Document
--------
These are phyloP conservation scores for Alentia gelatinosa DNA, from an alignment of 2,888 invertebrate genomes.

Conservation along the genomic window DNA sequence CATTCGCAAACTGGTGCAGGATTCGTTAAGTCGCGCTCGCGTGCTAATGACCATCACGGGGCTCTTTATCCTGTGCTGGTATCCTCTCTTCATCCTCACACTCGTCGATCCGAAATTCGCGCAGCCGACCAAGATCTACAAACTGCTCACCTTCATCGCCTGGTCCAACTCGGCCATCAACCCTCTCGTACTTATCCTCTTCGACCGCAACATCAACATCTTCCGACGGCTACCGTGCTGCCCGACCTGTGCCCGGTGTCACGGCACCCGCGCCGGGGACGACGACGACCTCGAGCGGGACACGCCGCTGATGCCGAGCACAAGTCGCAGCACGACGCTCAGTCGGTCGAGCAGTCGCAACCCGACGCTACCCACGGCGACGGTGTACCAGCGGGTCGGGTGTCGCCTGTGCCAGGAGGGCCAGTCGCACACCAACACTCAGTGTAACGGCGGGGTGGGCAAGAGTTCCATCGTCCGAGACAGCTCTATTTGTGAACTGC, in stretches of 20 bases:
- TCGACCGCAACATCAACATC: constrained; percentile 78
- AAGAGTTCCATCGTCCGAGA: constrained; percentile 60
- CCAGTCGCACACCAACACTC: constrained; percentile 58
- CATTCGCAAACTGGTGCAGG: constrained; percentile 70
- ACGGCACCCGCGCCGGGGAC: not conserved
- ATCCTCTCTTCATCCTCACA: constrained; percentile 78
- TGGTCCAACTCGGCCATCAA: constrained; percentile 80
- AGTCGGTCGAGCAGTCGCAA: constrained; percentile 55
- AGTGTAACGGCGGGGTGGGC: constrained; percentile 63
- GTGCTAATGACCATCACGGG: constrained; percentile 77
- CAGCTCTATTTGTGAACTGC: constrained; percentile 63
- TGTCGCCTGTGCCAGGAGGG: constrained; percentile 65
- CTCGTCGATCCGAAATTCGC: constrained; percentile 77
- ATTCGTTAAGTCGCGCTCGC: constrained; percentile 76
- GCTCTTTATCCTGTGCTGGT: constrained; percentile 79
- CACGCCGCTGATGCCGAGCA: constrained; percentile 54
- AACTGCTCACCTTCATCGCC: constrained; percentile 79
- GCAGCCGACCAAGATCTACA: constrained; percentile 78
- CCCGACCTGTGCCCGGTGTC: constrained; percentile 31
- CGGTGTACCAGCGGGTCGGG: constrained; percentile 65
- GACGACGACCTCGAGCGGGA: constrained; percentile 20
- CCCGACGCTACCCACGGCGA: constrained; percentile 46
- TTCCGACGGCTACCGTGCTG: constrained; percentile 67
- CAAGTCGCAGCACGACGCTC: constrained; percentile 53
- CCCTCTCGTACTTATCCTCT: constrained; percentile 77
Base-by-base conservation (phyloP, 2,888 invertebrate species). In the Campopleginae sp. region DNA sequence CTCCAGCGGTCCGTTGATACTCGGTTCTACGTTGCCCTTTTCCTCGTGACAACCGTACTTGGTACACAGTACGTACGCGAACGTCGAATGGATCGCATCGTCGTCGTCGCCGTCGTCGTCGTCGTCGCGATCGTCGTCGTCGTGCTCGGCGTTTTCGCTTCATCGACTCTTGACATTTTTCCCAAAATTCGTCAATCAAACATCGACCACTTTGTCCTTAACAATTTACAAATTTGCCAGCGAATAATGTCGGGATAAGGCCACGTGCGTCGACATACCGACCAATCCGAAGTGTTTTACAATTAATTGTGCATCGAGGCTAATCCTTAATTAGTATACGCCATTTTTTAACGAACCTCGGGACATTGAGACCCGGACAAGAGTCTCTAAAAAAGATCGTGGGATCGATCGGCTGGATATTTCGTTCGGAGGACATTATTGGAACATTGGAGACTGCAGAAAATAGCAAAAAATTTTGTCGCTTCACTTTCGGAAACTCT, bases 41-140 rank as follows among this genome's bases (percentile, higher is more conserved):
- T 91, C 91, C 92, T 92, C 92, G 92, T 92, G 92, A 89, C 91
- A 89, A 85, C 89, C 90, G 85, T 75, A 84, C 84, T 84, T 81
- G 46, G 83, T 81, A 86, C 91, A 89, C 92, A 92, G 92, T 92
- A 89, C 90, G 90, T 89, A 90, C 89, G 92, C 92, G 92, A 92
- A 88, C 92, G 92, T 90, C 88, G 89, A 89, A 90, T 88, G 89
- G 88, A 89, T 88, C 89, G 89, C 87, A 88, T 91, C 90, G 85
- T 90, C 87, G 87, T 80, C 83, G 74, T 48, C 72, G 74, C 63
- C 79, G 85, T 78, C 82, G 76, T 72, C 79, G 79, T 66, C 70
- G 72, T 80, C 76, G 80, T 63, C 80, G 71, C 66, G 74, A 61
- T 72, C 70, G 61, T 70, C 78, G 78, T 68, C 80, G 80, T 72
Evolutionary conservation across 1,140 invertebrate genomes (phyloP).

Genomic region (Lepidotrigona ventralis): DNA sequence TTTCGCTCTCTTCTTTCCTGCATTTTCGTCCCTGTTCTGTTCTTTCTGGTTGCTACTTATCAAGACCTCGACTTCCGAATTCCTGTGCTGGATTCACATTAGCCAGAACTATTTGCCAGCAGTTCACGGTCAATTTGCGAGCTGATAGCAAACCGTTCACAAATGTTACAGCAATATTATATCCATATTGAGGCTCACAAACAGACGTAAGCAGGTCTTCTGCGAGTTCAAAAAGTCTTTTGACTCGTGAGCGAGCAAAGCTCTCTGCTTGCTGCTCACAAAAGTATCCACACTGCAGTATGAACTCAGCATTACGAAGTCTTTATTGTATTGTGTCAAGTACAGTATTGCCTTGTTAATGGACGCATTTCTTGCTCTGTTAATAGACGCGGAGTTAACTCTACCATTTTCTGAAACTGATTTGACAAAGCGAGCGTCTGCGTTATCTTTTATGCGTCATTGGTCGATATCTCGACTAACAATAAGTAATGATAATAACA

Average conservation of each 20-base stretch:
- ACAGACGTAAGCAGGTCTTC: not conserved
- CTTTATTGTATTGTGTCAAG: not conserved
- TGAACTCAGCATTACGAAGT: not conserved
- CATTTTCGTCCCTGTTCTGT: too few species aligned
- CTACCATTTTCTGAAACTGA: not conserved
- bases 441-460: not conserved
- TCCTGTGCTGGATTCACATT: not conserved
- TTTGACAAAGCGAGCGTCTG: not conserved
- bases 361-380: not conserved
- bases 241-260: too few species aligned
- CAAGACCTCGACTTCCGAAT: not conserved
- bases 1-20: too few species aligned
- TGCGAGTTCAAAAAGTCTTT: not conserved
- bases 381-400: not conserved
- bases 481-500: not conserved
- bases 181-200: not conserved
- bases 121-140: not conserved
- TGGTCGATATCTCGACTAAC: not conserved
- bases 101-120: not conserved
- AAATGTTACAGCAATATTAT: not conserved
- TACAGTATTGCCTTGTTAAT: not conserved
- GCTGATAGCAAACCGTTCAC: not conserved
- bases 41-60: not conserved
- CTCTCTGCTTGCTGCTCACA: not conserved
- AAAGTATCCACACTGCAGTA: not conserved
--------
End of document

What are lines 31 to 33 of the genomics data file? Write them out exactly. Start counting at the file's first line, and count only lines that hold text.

- G 46, G 83, T 81, A 86, C 91, A 89, C 92, A 92, G 92, T 92
- A 89, C 90, G 90, T 89, A 90, C 89, G 92, C 92, G 92, A 92
- A 88, C 92, G 92, T 90, C 88, G 89, A 89, A 90, T 88, G 89